I don’t find it convincing enough to make me disregard Bostrom, and I still donate to MIRI, but it’s an interesting perspective. And unlike Bostrom, Hall has actually worked on AI technology — though I can’t say whether that gives him a clearer eye or just means he’s blinkered by the past. Hall’s book wanders around a bit, but the route is scenic.

          • Deiseach says:

            Bostrom is a philosopher, he’s not interested in “how do we science” to get AI, he handwaves that and jumps to the bits that interest him – e.g. what would it be like if we had God-Emperor level AI? Wow, humans could live forever and be rich beyond the dreams of avarice and all have deeply meaningful lives, IF the Fairy Godmother AI comes into existence. But what about Bad Fairy AI? Oh, that would be very nasty indeed! So let’s have interesting discussions about how we avoid Bad Fairy AI (that really are more about the old chestnuts of the nature of consciousness and other things to do with humans, not machine intelligences) and pretend that by doing so we’re engaged in “how do we science to get AI and get Nice AI not nasty AI”.

            That’s probably unkind to Bostrom, but he makes such huge leaps of assumptions to get to the points he wants, that I find it hard to take his concerns seriously. He wants ems, so we must be going to have AI to get ems. So we all have to work really hard on getting AI to get ems, and by scaring us about Bad Fairy AI, he can get people to work really hard on getting AI.

          • Howard Treesong says:

            Thanks for the book rec, which is now on its way to me.

          • Doctor Mist says:

            @Deiseach,

            That’s probably unkind to Bostrom

            To say the least.

            For some reason you persist in portraying intelligent and serious speculation as if it were the ramblings of foolish children, and I really wish you wouldn’t.

            He wants ems, so we must be going to have AI to get ems.

            I think you may be confusing him with Robin Hanson, but I’m not sure if it’s fair to say even Hanson wants ems, as opposed to being convinced they are inevitable.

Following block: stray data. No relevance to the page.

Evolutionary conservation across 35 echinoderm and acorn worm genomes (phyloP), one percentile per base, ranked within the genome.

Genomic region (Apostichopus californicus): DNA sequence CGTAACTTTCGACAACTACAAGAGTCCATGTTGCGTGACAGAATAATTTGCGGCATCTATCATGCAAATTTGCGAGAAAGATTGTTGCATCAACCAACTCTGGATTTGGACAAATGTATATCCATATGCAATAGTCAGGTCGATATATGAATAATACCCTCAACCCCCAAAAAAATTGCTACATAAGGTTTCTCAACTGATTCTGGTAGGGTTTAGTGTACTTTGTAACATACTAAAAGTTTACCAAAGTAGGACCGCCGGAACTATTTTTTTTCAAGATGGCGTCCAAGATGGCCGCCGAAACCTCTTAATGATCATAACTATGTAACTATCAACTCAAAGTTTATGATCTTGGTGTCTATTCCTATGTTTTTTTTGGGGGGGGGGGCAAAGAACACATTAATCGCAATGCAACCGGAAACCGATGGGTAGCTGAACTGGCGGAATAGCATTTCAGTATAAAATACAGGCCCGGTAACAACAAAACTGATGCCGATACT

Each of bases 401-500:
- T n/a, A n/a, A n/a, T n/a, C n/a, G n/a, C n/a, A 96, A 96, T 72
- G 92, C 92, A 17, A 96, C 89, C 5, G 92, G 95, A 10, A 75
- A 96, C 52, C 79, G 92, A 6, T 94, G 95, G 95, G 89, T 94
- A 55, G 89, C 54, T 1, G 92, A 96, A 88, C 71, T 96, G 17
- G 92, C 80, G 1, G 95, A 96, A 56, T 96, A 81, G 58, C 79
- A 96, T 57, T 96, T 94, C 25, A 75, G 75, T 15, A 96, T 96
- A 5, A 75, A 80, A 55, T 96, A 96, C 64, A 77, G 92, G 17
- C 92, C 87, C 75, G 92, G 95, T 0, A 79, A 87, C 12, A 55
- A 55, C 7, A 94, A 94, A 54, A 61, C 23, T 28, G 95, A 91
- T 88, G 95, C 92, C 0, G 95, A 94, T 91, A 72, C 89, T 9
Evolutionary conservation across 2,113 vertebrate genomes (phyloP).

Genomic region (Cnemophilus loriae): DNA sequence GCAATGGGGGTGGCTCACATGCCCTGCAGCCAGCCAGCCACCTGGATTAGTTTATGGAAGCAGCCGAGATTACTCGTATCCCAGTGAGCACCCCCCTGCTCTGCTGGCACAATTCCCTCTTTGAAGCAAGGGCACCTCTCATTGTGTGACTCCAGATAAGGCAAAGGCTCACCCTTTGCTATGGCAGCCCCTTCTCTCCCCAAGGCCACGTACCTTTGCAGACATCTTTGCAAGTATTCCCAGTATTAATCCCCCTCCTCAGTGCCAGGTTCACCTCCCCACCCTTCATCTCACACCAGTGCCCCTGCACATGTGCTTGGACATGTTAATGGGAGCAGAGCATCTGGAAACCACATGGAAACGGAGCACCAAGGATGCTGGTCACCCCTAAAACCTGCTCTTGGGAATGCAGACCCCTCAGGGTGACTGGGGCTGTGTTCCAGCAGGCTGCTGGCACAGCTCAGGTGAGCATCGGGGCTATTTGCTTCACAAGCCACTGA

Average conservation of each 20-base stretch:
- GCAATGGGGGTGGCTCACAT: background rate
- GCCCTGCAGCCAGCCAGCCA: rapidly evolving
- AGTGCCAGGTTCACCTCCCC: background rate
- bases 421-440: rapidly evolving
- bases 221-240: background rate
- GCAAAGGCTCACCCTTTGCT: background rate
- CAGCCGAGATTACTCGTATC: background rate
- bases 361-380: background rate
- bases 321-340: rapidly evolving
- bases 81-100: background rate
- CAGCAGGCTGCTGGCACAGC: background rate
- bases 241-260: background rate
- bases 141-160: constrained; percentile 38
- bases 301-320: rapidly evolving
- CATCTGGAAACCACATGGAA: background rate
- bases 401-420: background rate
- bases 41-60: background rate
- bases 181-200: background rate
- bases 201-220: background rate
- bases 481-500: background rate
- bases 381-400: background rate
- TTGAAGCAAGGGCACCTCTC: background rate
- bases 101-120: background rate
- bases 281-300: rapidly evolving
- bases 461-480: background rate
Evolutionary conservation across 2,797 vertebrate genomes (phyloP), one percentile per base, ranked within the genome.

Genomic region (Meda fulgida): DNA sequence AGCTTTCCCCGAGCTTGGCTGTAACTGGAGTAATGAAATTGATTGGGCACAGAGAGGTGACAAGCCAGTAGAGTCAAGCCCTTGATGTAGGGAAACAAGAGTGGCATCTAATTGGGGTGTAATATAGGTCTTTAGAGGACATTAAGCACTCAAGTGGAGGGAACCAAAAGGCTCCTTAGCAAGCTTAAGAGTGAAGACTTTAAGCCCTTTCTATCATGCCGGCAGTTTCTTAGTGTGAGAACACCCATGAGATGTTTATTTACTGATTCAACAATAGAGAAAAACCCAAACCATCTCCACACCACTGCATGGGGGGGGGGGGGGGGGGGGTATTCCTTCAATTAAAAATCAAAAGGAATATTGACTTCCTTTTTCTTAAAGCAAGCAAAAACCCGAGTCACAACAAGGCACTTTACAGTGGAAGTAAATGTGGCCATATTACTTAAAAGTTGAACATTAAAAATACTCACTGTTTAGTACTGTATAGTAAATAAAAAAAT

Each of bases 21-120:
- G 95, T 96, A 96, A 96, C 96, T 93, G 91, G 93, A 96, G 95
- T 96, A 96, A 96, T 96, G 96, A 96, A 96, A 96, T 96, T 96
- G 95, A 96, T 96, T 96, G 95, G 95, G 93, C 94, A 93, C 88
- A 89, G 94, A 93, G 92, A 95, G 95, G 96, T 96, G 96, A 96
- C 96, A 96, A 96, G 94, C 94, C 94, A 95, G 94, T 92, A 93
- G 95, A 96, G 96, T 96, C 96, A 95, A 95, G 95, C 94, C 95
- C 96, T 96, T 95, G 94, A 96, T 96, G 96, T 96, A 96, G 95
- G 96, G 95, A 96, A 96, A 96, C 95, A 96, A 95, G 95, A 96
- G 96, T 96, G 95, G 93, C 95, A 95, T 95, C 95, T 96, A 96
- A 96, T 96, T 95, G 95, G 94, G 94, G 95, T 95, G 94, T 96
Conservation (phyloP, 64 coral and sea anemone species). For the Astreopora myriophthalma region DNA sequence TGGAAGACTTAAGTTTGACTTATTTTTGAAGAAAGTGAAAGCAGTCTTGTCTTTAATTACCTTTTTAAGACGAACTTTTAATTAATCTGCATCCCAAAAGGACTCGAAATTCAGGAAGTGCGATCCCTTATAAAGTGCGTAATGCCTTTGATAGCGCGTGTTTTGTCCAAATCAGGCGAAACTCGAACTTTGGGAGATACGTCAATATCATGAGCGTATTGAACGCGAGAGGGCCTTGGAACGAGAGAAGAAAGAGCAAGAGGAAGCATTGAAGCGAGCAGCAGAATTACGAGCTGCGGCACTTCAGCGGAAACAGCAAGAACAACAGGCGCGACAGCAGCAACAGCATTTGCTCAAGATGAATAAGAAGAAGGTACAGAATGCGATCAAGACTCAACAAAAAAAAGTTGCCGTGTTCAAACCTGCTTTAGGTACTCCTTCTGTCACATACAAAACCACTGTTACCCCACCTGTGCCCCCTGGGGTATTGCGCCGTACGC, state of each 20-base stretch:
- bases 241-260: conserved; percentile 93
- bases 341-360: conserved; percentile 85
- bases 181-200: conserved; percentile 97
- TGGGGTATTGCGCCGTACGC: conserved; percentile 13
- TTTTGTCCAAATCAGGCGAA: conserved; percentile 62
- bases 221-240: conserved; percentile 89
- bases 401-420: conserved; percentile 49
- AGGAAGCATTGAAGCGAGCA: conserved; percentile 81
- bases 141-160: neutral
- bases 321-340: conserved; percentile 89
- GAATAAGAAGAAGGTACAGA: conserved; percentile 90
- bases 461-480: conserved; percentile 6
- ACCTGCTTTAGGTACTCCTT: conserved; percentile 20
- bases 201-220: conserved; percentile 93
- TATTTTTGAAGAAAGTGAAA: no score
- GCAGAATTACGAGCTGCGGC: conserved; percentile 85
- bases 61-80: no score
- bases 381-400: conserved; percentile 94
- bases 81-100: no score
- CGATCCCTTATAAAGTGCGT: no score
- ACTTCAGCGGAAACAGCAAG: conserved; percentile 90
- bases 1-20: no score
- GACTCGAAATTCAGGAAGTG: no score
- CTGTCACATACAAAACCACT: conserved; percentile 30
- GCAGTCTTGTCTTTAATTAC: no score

• jaimeastorga2000 says:

            I think you may be confusing him with Robin Hanson, but I’m not sure if it’s fair to say even Hanson wants ems, as opposed to being convinced they are inevitable.

            Hanson totally wants ems.

          • Doctor Mist says:

            Hanson totally wants ems.

            Well, you may be right. I haven’t yet read his book, just his paper, and it’s been a while since I did that.

    • thisguy says:

      What’s Roko’s Basilisk? Could someone explain it to me please? I keep seeing it referenced but people always refuse to tell me what it means.

      • fubarobfusco says:

        It is a bit of mythology that is probably best known for Eliezer deleting it from LW because it set off anxiety attacks in some readers.

        Once you take the LW-jargon off, it’s … Pascal’s wager. (Sad trombone.) And it fails on the same basis: since you are not God, you can’t model God; and you can’t derive God’s wishes from first principles.

        There’s a snarky writeup about it on RationalWiki, and I wrote an attempt at defusing on /r/LessWrong.

      • LPSP says:

        Suppose an artificial super-intelligence decided to retroactively punish anyone and everyone that didn’t aid its own creation. It could round up people still living or their descendents, and using cloning technology just to create copies of the people who “wronged” it to torture. It could do this, knowing that it would serve as a deterrent for people in the past from opposing or abstaining from it’s creation. If the ASI were made, the only way to be safe from it would be to take an active hand in it’s creation, sparing yourself, your children and any future clones.

        But the more people commit to creating it, the more they’re facillitating the problem in the first place – it’s impossible for everyone on the planet to help create it, but it is possible for everyone to help not-create it. At the same time, however, the ASI could come about by accident or no deliberate action in any case. It could then judge people based on what they could have done to aid its creation – with “knowledge of its potential existence yet wilfully did nothing” being a big red flag for punishment. So there’s an incentive to kill all discussion of the concept, to protect as many people as possible in case such an entity does pop into existence.

        This is pretty much the favourable view of the concept I could give. It rest on gigantic assumptions, not the least of which includes the machine saying “let’s spend valuable resources cloning long-dead people who were opposed to me just to torture them out of spite – this is a useful expenditure of resources and is in alignment with my interests”. It’s obviously a scenario optimised to exploit paranoia instincts, just like most cheap horror movies. Unlike cheap horror movies, which are forgotten almost immediately after they come out, Eliezer’s efforts to stifle discussion about the concept are probably the single greatest example of the Streisand effect that comes to my mind, and are indeed the only reason why it’s talked about at all outside of the tightest ultra-rationalist circles.